Quote:
- No way for me to perform leg curls or leg press. What are good substitutes?


do you have a swiss ball? You can do leg curls on those (google it). Step ups are a good hamstring exercise. Instead of leg press do some Dumbell Bulgarian Split Squats (google those also). You'll hate those but they're good.

Quote:
- Can you explain the logic behind switching between RDL and DL?


a good program should include both. You have the conventional deadlift for a big, heavy strength lift, whereas the RDL is an assistance lift for hamstrings which you wouldn't load up as heavy. You'd do low reps for the conventional (5 or so) and high for the RDL (10 - 20).

Quote:
- Lastly, can I do Lower-Upper-[Abs+HIIT]  or take off completely?


you can do your HIIT & abs on any of your off days. I would personally just do abs on your lower body days (I've listed it as "core" in the sample routine You could structure it like

Monday - Upper A
Tuesday - Lower A
Wednesday - off
Thursday - Upper B
Friday - Lower B
Saturday - off
Sunday - HIIT

or whatever. That's just one possible way to structure it.


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PostPosted: Fri Jul 20, 2012 11:38 am 
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I will switch to Upper/Lower starting today after work.

When I "work up to heavy 5," wouldn't I be exhausted by the time I get to the heaviest weight? Assuming I start at 10-12 reps and add weight in 10lb increments.
It looks like I will be doing 1 vertical pull and 1 horizontal pull per week. Is that sufficient?


Thanks for all the ideas. It certainly looks more interesting. Hope I can handle the supersets without sacrificing form.

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PostPosted: Fri Jul 20, 2012 2:04 pm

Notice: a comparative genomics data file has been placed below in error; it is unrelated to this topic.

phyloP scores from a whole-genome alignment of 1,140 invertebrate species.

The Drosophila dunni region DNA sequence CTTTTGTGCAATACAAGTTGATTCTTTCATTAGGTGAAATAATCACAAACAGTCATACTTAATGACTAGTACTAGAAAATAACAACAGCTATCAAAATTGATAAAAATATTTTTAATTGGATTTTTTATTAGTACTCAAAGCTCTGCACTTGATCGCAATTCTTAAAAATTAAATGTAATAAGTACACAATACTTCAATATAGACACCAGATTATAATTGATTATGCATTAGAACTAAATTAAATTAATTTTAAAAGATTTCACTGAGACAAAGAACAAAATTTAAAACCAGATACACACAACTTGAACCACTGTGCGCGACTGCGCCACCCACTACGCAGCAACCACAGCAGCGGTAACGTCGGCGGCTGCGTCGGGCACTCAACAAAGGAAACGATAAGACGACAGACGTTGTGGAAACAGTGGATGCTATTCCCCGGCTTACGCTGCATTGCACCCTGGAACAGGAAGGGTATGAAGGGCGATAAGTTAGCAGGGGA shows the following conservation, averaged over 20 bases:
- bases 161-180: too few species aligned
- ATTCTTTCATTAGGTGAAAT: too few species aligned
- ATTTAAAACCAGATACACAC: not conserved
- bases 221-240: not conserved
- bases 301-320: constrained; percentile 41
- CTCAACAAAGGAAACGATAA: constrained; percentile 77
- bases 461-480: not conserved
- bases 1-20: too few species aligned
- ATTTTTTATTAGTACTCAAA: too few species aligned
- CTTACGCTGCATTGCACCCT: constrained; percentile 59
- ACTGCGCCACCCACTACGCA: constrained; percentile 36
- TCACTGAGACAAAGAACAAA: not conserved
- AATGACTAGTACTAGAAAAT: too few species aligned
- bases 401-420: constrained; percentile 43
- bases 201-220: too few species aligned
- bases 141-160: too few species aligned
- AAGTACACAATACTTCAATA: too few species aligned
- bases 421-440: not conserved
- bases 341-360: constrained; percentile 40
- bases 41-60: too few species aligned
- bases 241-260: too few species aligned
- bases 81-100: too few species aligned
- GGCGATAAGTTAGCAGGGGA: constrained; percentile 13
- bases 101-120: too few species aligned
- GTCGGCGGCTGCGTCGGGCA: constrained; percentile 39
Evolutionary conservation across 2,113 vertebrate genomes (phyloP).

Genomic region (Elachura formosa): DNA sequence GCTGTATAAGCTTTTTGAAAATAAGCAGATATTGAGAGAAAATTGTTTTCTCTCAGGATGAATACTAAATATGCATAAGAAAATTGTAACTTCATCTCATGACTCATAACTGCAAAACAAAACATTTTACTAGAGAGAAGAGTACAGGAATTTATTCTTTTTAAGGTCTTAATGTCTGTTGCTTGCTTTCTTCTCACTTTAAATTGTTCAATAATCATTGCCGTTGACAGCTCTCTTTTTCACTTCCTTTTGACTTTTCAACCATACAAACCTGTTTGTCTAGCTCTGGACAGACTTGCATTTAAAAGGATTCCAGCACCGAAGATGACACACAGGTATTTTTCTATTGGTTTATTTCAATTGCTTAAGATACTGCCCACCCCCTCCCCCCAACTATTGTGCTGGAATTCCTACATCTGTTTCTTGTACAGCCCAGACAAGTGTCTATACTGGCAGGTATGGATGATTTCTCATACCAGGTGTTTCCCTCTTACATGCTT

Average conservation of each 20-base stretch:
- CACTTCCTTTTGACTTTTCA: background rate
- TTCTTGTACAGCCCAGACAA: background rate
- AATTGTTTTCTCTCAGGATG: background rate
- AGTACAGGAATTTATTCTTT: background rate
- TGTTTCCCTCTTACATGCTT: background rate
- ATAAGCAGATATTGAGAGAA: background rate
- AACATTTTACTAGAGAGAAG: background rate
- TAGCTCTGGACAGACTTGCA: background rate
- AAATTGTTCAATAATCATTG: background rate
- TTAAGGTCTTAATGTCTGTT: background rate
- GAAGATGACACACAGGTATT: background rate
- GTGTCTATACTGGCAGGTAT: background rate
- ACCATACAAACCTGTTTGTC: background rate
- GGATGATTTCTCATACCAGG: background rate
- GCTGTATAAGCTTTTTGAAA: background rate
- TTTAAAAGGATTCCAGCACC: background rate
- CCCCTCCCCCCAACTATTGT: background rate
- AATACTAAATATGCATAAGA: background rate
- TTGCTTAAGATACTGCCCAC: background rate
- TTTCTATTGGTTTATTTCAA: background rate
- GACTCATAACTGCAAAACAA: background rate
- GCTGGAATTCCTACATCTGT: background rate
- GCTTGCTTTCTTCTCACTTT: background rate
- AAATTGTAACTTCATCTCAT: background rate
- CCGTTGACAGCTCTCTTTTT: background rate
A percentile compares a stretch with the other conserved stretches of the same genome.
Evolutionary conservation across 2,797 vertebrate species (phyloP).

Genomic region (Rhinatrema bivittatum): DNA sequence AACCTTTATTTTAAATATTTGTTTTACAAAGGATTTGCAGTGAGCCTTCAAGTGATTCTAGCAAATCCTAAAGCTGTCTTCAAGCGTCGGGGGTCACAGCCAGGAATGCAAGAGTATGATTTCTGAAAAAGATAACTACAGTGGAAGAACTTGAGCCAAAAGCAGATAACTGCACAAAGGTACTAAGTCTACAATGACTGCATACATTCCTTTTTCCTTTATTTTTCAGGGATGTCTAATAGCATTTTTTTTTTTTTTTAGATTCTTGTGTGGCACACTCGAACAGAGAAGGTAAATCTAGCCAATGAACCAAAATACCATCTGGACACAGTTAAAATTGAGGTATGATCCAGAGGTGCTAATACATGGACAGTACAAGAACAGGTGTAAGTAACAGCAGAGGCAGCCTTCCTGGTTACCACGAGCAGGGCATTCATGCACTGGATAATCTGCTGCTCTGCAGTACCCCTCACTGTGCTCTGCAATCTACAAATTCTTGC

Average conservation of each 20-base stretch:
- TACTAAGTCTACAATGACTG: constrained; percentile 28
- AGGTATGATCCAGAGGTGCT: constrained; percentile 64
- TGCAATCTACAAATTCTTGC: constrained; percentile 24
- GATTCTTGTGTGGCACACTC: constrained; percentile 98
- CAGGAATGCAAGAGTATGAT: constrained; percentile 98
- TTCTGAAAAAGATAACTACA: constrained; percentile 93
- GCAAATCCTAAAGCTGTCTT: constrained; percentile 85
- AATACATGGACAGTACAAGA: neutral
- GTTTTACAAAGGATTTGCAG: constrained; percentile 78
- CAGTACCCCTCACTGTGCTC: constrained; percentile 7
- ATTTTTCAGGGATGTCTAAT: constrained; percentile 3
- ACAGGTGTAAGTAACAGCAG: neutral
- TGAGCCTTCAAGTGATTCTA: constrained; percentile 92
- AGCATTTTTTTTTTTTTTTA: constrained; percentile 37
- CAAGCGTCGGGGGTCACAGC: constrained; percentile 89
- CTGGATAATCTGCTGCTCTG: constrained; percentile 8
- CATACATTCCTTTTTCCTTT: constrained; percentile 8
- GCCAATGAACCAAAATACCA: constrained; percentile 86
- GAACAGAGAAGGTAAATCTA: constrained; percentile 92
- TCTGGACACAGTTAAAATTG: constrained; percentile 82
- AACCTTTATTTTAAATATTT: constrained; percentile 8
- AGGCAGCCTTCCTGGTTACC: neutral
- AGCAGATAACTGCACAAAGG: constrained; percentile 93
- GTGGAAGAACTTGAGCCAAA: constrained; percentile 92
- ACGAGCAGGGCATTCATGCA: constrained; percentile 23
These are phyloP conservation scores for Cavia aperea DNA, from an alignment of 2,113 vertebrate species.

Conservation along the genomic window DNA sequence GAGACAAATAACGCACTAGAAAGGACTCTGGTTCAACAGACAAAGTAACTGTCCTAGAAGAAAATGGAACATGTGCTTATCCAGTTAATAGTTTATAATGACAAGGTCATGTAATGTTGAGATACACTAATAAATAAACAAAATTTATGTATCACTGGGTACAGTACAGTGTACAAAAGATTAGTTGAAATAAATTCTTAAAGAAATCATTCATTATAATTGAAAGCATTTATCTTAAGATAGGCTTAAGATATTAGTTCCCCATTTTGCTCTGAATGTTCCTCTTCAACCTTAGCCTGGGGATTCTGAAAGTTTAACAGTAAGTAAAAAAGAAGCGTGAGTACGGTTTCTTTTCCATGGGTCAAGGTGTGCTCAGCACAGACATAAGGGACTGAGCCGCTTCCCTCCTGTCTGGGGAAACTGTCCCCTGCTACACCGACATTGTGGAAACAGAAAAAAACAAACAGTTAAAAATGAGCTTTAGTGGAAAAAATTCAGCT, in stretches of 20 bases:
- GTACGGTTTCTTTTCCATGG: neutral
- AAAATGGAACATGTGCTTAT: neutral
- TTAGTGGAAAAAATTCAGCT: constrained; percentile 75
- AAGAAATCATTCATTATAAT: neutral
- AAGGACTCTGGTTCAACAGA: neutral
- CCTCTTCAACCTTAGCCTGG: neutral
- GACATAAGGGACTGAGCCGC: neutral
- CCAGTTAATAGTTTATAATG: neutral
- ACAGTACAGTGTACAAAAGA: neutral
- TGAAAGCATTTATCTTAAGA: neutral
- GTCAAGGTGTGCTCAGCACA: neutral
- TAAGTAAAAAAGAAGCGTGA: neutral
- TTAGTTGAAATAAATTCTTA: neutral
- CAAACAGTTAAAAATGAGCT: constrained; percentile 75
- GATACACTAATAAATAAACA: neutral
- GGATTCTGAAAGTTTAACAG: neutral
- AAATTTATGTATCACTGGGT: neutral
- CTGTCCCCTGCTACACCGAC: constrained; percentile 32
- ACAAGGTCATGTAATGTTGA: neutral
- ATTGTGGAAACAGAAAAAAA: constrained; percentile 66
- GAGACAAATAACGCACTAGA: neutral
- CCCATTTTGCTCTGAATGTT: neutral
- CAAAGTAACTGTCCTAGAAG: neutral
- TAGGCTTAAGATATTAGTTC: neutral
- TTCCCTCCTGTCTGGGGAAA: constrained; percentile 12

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you will adapt to the extra demand of the supersets really quickly. Don't worry.

And no, you shouldn't be too exhausted by the time you get to a heavy 5. Remember it's just a heavy 5, not a balls out, blood vessel bursting, teeth grinding effort. Just a challenging 5.


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PostPosted: Fri Jul 20, 2012 4:07 pm 
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You are absolutely right to stay light at first. This is a bit of a departure, but you might try this for a while. Keep the weight very light, and do a bunch of sets of 3 or 4 of any given exercise (especially squats, DLs). Just "play" with the movement. Try different stance widths, different grip widths. If you go too extreme, you won't hurt yourself if you only have the bar on your shoulders, etc. Learn a lift the way a child learns basic motor patterns, a little at a time. Only when you start feeling really comfortable with a movement and confident in your form should you start loading it up.

A separate thought; if you are working up to a heavy 5, there's no real reason to be doing 8-12 (or whatever). Do 5s. How much you add to the bar each set depends on how far you have to go. If your "heavy 5" is going to be at 300, don't work up by 10! If it's going to be 100, don't work up by 50s. So a work-up to DL might look like 45/95/135/185/225/245/265/275/etc. Work-up to a shoulder press might look like 45/65/75/85/95/etc.

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PostPosted: Fri Jul 20, 2012 4:29 pm 
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Jungledoc wrote:
Only when you start feeling really comfortable with a movement and confident in your form should you start loading it up.

This definitely applies to my leg work. Squat for sure. I'm more comfortable with DL, but it seems that in one exercise/set I am doing several DL variations. I have looked into many sources online; is there a good, clear link in mind?

Jungledoc wrote:
A separate thought; if you are working up to a heavy 5, there's no real reason to be doing 8-12 (or whatever). Do 5s. How much you add to the bar each set depends on how far you have to go.

This applies to my bench. Right now I do 3x10 at 155. Should that be my first set before the first increase?

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PostPosted: Fri Jul 20, 2012 7:06 pm 
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emil3m wrote:
This applies to my bench. Right now I do 3x10 at 155. Should that be my first set before the first increase?

I'm not sure what you are asking. Robert suggested working up to a heavy set of 5, and you asked about how to work up to it. "Heavy set of 5" means 1x5, but you mention 3x10. I'm not telling you which you should do, but trying to answer what I thought you were asking about working up.